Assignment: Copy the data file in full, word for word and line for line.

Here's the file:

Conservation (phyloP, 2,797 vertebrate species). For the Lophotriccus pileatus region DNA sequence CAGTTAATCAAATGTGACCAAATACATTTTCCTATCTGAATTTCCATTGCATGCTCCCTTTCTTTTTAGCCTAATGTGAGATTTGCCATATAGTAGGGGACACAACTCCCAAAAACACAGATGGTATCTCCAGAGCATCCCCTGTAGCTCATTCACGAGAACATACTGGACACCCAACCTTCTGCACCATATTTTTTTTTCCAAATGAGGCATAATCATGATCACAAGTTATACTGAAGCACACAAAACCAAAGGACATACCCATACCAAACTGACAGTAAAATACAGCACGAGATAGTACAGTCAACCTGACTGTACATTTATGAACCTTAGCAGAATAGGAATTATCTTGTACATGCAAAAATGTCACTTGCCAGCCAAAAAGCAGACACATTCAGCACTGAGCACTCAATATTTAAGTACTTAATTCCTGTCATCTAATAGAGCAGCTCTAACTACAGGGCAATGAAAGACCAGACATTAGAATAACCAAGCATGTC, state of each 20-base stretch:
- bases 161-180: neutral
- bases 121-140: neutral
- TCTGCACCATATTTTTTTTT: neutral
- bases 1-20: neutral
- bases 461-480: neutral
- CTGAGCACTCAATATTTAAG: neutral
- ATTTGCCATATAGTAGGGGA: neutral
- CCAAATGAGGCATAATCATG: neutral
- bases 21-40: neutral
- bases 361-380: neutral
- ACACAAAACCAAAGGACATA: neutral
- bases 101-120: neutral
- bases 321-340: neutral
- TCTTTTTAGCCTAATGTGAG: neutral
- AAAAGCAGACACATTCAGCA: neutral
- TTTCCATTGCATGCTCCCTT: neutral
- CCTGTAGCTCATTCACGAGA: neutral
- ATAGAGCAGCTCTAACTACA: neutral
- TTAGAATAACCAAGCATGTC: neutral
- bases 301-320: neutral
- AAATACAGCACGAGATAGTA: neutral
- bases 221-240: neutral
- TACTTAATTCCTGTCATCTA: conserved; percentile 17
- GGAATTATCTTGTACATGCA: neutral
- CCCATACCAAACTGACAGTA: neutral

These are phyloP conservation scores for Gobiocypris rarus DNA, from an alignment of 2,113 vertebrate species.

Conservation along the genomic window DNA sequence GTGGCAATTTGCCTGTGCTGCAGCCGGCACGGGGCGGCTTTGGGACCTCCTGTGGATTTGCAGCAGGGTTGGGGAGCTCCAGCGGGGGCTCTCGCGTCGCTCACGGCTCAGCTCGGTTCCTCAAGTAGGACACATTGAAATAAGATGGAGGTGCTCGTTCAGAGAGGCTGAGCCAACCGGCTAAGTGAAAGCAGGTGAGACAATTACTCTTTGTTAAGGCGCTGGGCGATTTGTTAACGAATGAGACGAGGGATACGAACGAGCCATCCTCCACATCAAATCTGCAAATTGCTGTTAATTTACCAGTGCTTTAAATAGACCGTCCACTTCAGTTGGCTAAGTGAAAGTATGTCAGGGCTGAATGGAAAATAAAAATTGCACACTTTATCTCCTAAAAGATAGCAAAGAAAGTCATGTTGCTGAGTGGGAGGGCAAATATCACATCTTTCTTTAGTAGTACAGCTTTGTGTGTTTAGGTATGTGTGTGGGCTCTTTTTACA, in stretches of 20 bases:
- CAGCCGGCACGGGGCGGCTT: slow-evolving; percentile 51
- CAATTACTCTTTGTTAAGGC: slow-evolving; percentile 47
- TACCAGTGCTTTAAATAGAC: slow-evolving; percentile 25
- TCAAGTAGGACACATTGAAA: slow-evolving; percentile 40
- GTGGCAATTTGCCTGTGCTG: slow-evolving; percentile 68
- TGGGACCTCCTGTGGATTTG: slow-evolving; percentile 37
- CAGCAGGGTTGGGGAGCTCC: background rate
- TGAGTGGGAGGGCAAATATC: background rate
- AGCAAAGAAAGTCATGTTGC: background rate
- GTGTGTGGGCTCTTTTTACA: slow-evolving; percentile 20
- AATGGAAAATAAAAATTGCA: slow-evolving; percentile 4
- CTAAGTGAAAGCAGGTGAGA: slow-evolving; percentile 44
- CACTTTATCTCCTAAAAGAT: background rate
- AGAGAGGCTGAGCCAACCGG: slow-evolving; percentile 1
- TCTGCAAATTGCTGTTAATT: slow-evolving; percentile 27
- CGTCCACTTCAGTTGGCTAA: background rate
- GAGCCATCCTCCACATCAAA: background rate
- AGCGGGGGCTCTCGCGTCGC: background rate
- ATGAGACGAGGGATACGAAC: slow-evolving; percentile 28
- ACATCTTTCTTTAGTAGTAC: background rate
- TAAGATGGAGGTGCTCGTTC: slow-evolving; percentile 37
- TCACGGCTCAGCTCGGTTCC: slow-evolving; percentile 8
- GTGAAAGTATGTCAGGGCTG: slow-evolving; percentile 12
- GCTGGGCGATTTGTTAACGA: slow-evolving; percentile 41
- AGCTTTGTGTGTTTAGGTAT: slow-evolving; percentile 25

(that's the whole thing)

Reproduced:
Conservation (phyloP, 2,797 vertebrate species). For the Lophotriccus pileatus region DNA sequence CAGTTAATCAAATGTGACCAAATACATTTTCCTATCTGAATTTCCATTGCATGCTCCCTTTCTTTTTAGCCTAATGTGAGATTTGCCATATAGTAGGGGACACAACTCCCAAAAACACAGATGGTATCTCCAGAGCATCCCCTGTAGCTCATTCACGAGAACATACTGGACACCCAACCTTCTGCACCATATTTTTTTTTCCAAATGAGGCATAATCATGATCACAAGTTATACTGAAGCACACAAAACCAAAGGACATACCCATACCAAACTGACAGTAAAATACAGCACGAGATAGTACAGTCAACCTGACTGTACATTTATGAACCTTAGCAGAATAGGAATTATCTTGTACATGCAAAAATGTCACTTGCCAGCCAAAAAGCAGACACATTCAGCACTGAGCACTCAATATTTAAGTACTTAATTCCTGTCATCTAATAGAGCAGCTCTAACTACAGGGCAATGAAAGACCAGACATTAGAATAACCAAGCATGTC, state of each 20-base stretch:
- bases 161-180: neutral
- bases 121-140: neutral
- TCTGCACCATATTTTTTTTT: neutral
- bases 1-20: neutral
- bases 461-480: neutral
- CTGAGCACTCAATATTTAAG: neutral
- ATTTGCCATATAGTAGGGGA: neutral
- CCAAATGAGGCATAATCATG: neutral
- bases 21-40: neutral
- bases 361-380: neutral
- ACACAAAACCAAAGGACATA: neutral
- bases 101-120: neutral
- bases 321-340: neutral
- TCTTTTTAGCCTAATGTGAG: neutral
- AAAAGCAGACACATTCAGCA: neutral
- TTTCCATTGCATGCTCCCTT: neutral
- CCTGTAGCTCATTCACGAGA: neutral
- ATAGAGCAGCTCTAACTACA: neutral
- TTAGAATAACCAAGCATGTC: neutral
- bases 301-320: neutral
- AAATACAGCACGAGATAGTA: neutral
- bases 221-240: neutral
- TACTTAATTCCTGTCATCTA: conserved; percentile 17
- GGAATTATCTTGTACATGCA: neutral
- CCCATACCAAACTGACAGTA: neutral

These are phyloP conservation scores for Gobiocypris rarus DNA, from an alignment of 2,113 vertebrate species.

Conservation along the genomic window DNA sequence GTGGCAATTTGCCTGTGCTGCAGCCGGCACGGGGCGGCTTTGGGACCTCCTGTGGATTTGCAGCAGGGTTGGGGAGCTCCAGCGGGGGCTCTCGCGTCGCTCACGGCTCAGCTCGGTTCCTCAAGTAGGACACATTGAAATAAGATGGAGGTGCTCGTTCAGAGAGGCTGAGCCAACCGGCTAAGTGAAAGCAGGTGAGACAATTACTCTTTGTTAAGGCGCTGGGCGATTTGTTAACGAATGAGACGAGGGATACGAACGAGCCATCCTCCACATCAAATCTGCAAATTGCTGTTAATTTACCAGTGCTTTAAATAGACCGTCCACTTCAGTTGGCTAAGTGAAAGTATGTCAGGGCTGAATGGAAAATAAAAATTGCACACTTTATCTCCTAAAAGATAGCAAAGAAAGTCATGTTGCTGAGTGGGAGGGCAAATATCACATCTTTCTTTAGTAGTACAGCTTTGTGTGTTTAGGTATGTGTGTGGGCTCTTTTTACA, in stretches of 20 bases:
- CAGCCGGCACGGGGCGGCTT: slow-evolving; percentile 51
- CAATTACTCTTTGTTAAGGC: slow-evolving; percentile 47
- TACCAGTGCTTTAAATAGAC: slow-evolving; percentile 25
- TCAAGTAGGACACATTGAAA: slow-evolving; percentile 40
- GTGGCAATTTGCCTGTGCTG: slow-evolving; percentile 68
- TGGGACCTCCTGTGGATTTG: slow-evolving; percentile 37
- CAGCAGGGTTGGGGAGCTCC: background rate
- TGAGTGGGAGGGCAAATATC: background rate
- AGCAAAGAAAGTCATGTTGC: background rate
- GTGTGTGGGCTCTTTTTACA: slow-evolving; percentile 20
- AATGGAAAATAAAAATTGCA: slow-evolving; percentile 4
- CTAAGTGAAAGCAGGTGAGA: slow-evolving; percentile 44
- CACTTTATCTCCTAAAAGAT: background rate
- AGAGAGGCTGAGCCAACCGG: slow-evolving; percentile 1
- TCTGCAAATTGCTGTTAATT: slow-evolving; percentile 27
- CGTCCACTTCAGTTGGCTAA: background rate
- GAGCCATCCTCCACATCAAA: background rate
- AGCGGGGGCTCTCGCGTCGC: background rate
- ATGAGACGAGGGATACGAAC: slow-evolving; percentile 28
- ACATCTTTCTTTAGTAGTAC: background rate
- TAAGATGGAGGTGCTCGTTC: slow-evolving; percentile 37
- TCACGGCTCAGCTCGGTTCC: slow-evolving; percentile 8
- GTGAAAGTATGTCAGGGCTG: slow-evolving; percentile 12
- GCTGGGCGATTTGTTAACGA: slow-evolving; percentile 41
- AGCTTTGTGTGTTTAGGTAT: slow-evolving; percentile 25